An illegal immigrant can file for bankruptcy in the United States. There is no reference to a citizenship requirement in the Bankruptcy Law. US Code §109 provides the requirements to be a “debtor.” The most common way to be eligible to be a debtor is to have a “domicile” in your state. A domicile “requires the physical presence of a person at the place of the domicile claimed, coupled with the intention of making it his present home.” Ellis v. Southeast Construction Co., Inc., 260 F.2d 280. The timing of where you use as a domicile can be tricky if you have not been domiciled in your state for two years.
Assuming you’ve been living in your home state for a while, what other hurdles might an illegal immigrant face? You don’t need a Social Security card to file for bankruptcy, but if you don’t have one, you will need to provide an ITIN. An ITIN is an Individual Taxpayer Identification Number, which is often used by people who can’t obtain a Social Security Number but want to pay taxes to avoid problems with the IRS.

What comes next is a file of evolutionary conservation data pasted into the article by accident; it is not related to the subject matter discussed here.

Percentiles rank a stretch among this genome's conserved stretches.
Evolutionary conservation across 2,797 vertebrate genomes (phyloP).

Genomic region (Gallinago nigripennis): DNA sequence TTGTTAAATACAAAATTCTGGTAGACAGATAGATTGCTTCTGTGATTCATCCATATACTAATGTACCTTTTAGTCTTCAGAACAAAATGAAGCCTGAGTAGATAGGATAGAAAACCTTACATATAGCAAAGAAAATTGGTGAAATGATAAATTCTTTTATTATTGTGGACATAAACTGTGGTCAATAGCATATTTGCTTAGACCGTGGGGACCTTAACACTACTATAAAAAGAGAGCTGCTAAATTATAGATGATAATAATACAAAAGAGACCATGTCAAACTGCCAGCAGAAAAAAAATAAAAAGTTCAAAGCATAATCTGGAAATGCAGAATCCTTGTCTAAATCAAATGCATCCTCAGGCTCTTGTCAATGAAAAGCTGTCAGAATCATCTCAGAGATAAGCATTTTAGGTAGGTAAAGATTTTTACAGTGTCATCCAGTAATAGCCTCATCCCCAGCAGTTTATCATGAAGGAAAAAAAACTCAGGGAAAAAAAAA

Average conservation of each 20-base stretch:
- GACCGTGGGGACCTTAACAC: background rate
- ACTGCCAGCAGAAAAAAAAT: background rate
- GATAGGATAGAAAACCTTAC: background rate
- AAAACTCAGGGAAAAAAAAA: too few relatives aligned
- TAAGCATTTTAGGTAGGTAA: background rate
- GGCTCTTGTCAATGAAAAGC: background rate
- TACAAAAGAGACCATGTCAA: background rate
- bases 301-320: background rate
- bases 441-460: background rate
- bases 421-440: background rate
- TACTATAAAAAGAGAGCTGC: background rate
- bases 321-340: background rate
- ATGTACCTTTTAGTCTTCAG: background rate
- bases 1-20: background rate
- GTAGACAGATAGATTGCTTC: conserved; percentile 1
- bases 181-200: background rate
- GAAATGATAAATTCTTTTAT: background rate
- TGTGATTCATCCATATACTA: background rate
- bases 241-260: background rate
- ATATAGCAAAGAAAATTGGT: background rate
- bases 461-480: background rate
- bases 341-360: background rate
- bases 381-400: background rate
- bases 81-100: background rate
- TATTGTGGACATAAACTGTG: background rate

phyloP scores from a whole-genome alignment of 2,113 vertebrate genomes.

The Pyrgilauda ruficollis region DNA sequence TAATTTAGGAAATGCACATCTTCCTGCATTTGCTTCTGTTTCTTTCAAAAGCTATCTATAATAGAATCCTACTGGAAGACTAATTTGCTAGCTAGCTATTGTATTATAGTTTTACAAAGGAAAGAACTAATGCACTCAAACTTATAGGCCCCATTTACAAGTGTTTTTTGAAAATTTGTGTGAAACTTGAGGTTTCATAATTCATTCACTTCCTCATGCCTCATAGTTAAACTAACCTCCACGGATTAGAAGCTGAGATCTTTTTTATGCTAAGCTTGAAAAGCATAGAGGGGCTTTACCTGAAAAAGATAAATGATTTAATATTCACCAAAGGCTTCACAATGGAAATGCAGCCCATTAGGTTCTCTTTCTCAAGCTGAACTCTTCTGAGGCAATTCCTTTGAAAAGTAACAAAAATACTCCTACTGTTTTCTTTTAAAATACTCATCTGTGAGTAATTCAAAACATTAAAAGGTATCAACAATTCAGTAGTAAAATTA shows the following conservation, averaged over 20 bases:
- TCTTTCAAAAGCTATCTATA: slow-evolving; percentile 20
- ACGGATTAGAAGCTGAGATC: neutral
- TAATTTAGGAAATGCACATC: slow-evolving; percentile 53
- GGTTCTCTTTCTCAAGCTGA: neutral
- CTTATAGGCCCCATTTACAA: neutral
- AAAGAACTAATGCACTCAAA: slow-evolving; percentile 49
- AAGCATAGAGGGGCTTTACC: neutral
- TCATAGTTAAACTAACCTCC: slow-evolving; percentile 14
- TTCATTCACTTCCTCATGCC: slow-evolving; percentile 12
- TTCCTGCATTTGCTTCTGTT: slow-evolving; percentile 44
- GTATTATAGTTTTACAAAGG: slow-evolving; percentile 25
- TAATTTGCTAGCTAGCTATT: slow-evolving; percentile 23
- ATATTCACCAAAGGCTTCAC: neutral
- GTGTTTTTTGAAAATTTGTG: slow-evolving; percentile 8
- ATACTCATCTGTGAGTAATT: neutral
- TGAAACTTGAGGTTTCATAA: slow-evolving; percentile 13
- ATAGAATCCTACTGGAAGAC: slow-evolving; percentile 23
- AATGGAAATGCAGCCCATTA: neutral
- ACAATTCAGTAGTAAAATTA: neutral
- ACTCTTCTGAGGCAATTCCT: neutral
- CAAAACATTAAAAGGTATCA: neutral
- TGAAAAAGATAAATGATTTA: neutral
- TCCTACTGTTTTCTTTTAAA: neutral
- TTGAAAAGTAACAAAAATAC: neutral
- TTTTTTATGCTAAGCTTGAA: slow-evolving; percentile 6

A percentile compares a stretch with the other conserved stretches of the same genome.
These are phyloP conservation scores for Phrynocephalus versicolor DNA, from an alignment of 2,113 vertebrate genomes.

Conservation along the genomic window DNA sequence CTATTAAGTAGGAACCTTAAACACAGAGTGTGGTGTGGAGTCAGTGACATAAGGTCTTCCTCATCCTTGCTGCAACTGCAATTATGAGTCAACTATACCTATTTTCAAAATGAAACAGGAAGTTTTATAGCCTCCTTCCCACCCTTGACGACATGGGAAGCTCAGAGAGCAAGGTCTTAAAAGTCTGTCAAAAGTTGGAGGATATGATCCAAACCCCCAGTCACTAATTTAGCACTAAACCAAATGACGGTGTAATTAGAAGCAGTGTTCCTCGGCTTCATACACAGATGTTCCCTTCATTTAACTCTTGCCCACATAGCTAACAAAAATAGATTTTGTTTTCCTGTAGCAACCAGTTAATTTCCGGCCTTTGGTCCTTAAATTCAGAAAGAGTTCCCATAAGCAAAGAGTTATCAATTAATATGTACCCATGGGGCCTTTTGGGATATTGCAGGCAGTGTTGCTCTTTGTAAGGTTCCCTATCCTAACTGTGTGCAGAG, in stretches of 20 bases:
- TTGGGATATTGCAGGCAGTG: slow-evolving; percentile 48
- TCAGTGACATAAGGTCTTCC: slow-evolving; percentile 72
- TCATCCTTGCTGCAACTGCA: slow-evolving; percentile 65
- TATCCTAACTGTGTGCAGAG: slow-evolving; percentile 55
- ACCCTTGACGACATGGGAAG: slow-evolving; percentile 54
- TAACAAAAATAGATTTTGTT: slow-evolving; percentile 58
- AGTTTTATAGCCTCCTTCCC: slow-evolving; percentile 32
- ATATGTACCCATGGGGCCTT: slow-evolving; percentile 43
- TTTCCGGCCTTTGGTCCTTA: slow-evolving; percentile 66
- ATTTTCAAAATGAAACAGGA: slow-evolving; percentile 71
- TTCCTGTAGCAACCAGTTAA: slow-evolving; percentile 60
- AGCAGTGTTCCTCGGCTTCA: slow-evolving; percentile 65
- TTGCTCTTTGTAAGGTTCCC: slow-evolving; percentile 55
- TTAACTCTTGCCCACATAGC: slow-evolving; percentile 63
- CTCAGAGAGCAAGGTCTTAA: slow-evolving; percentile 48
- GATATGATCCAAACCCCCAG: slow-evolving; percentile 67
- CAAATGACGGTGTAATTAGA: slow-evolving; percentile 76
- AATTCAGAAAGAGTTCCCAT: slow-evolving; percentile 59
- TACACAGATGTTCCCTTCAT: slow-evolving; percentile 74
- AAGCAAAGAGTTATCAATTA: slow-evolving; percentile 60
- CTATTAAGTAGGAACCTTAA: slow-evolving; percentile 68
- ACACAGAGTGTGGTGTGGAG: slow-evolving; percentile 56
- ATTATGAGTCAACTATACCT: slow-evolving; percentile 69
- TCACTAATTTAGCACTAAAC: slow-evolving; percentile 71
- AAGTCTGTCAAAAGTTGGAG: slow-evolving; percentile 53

If you have been using a SSN that isn’t yours, don’t put it on your bankruptcy petition! Bankruptcy courts don’t like being lied to and will serve up jail time to those who attempt fraud. Not only can you get in legal trouble for false statements on your bankruptcy forms, but debts incurred using a SSN that wasn’t yours may not be dischargeable under the Bankruptcy Code.
In Oregon and in many other states, you will also need to be able to prove your identity at the 341 meeting, also known as the First Meeting of Creditors. You will need an ID document that proves your SSN or ITIN such as a SSN card or a pay stub, and a photo ID, such as a driver’s license or passport.
Of course, there is a long list of other things you will need for your bankruptcy, but those are requirements that all debtors must face, not just those without citizenship. Bankruptcy is a complicated process, but there are few additional barriers to non-citizens.
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